Ease of Use – Like most other types of programs, photo editing software runs the gamut when it comes to ease of use. Some programs are very intuitive and can be learned quite easily, while others require a higher learning curve, often in the form of separate instructional books.
One more thing to keep in mind when looking for photo editing software is to determine where you are on the photographer spectrum. Are you a hobbyist or an amateur photographer who just enjoys taking pictures, or a professional—or aspiring professional—who's always on the lookout for ways to make your images stand out and look their best? Narrowing down your investment in photography will help determine how much of a program you need, as well as how much you should budget for one.
GIMP, which stands for GNU Image Manipulation Program, is a free, expandable photo editing program capable of performing a variety of actions for photo enhancement and manipulation. It can perform simple adjustments such as straightening or cropping, as well as more involved actions using layers and various selection and art effects tools. Considered by many as an inexpensive alternative to Adobe Photoshop, GIMP may also respond sluggishly and take a long time to learn.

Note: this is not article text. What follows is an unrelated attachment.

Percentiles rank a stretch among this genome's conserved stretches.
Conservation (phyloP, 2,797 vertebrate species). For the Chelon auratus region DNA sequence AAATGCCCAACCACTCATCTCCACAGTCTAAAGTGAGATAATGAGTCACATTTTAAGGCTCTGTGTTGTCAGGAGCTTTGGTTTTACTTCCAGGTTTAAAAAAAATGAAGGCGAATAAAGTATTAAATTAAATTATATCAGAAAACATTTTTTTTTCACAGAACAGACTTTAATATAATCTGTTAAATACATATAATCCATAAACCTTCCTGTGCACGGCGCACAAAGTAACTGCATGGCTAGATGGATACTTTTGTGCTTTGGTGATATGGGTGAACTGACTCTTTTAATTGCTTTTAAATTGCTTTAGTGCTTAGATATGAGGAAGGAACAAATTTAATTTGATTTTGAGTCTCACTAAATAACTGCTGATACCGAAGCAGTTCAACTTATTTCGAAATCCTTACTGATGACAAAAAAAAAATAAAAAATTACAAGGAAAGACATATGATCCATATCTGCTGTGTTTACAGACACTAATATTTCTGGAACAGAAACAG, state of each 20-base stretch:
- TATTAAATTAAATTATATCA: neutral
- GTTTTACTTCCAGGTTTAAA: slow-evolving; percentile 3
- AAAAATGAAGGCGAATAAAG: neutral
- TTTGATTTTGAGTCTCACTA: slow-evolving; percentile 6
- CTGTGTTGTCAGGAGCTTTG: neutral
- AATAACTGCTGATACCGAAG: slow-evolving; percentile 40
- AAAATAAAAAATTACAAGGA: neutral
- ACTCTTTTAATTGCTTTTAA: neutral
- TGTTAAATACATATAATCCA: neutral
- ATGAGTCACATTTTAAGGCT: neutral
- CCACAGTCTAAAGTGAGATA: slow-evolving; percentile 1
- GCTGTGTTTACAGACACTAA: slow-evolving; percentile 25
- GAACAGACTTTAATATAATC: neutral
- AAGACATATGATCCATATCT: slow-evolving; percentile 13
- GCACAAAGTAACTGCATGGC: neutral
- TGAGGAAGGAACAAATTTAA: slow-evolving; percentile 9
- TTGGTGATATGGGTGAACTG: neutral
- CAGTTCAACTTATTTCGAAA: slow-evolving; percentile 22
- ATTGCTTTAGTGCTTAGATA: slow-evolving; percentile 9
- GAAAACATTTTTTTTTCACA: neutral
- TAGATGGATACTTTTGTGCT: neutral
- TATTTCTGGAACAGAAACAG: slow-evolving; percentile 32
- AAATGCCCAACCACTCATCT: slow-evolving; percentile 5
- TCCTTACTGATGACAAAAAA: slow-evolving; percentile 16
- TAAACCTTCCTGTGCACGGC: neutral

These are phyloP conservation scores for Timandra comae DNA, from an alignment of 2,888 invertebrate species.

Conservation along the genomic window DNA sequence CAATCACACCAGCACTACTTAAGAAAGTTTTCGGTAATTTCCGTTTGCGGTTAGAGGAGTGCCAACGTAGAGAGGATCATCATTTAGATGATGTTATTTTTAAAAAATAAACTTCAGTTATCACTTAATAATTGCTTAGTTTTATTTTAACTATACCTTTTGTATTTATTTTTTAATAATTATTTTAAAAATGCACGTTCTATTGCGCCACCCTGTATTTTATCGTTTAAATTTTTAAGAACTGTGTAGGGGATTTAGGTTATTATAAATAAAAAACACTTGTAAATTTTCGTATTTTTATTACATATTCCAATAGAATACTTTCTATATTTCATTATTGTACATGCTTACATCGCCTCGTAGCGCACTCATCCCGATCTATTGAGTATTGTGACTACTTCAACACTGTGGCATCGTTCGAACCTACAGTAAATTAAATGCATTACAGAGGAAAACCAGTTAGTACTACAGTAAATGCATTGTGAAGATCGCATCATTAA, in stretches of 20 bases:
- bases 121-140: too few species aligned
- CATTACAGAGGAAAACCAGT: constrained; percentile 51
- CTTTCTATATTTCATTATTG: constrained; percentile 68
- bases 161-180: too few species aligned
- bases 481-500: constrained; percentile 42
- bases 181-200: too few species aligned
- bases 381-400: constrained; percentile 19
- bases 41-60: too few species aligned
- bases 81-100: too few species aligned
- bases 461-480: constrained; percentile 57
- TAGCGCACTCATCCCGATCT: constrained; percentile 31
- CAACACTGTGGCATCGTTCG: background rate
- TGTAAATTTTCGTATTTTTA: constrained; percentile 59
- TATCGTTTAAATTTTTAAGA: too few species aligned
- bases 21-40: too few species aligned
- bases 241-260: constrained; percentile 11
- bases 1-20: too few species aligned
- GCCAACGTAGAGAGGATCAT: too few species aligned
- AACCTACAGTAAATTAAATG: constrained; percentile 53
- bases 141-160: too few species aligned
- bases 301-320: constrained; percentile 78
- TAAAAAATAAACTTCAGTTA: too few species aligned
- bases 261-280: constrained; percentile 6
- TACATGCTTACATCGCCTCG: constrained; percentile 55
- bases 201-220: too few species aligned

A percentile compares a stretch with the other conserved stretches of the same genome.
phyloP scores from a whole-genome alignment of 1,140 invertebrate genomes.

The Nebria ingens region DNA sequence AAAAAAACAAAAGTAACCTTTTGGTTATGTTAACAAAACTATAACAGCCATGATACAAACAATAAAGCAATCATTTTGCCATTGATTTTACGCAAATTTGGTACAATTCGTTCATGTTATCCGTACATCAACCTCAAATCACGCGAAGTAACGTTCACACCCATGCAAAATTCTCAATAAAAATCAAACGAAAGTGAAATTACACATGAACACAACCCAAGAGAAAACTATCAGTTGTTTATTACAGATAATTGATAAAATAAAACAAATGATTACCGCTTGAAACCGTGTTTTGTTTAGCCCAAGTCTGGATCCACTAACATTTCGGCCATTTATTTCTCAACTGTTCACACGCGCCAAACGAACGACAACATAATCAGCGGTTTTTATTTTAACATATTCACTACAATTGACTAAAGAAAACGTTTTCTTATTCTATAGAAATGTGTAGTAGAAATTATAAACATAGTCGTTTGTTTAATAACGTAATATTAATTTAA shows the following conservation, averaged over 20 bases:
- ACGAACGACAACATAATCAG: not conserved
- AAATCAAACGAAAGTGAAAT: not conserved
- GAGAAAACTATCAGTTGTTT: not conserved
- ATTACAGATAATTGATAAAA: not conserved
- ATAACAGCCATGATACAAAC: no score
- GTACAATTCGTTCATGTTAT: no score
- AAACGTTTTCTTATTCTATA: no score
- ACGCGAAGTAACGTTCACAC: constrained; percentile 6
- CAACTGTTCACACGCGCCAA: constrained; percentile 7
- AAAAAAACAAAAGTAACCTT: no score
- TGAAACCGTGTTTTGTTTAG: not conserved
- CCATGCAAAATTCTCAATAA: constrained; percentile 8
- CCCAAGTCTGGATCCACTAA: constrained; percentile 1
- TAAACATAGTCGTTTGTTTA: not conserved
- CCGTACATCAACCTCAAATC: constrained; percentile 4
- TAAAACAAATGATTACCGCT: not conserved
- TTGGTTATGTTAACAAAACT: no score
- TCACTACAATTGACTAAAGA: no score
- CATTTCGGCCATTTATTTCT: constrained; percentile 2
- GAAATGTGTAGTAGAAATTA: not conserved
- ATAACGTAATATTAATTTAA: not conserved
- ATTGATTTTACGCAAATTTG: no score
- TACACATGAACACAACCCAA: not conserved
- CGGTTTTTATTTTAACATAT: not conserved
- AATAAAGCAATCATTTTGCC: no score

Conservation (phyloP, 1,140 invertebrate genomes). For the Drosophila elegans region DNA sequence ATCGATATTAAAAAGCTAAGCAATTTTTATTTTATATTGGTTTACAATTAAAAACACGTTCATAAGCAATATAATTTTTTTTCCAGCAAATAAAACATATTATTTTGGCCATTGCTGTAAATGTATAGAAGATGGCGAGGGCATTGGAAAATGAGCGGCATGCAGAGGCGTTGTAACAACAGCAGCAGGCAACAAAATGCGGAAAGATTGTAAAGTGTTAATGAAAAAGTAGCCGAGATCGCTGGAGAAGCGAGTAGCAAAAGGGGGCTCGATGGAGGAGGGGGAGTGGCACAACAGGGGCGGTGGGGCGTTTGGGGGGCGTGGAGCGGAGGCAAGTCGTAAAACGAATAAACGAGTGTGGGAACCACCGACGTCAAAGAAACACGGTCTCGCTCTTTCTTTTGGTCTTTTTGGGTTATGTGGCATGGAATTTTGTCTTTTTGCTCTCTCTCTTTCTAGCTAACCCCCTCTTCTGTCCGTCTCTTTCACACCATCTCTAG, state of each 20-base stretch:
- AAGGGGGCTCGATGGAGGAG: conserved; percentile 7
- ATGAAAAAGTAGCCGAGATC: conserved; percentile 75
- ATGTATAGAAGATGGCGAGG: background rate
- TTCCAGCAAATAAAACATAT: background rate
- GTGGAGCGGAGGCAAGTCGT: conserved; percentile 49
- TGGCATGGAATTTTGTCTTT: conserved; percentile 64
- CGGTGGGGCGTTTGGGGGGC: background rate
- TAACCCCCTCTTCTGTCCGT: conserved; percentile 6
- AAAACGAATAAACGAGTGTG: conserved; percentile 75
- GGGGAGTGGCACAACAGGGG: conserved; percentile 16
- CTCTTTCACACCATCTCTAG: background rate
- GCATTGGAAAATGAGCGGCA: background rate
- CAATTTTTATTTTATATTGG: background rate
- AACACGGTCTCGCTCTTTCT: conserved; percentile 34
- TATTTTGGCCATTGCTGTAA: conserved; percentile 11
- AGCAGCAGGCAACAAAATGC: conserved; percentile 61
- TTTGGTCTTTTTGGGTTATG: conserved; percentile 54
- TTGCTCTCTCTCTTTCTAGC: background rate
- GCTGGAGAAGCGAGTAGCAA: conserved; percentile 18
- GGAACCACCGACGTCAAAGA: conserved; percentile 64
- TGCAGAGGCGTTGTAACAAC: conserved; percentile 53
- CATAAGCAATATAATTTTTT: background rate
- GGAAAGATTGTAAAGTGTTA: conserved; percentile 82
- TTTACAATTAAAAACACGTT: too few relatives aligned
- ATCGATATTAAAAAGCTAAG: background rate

- Vast collection of tools and features
- Comparable to Photoshop in versatility
- Available for Windows, Mac and Linux operating systems
- High Learning Curve
- Can be sluggish to use
If you like Photoshop but lack the funds for the high price tag, GIMP may be the best option for you. It's versatile, powerful and compatible with the three main operating systems in use today. GIMP is powerful enough for professional photographers, but affordable enough for amateurs who don't mind spending some time learning the ropes.
The company Adobe is practically synonymous with “photo editing programs” and the entry level image editor is Photoshop Elements. Best for hobbyists and other non-professionals, Photoshop Elements provides versatility in an intuitive, easy to use package. Users can perform simple photo edits and add special effects to their images, and beginners can utilize a guided tutorial for help.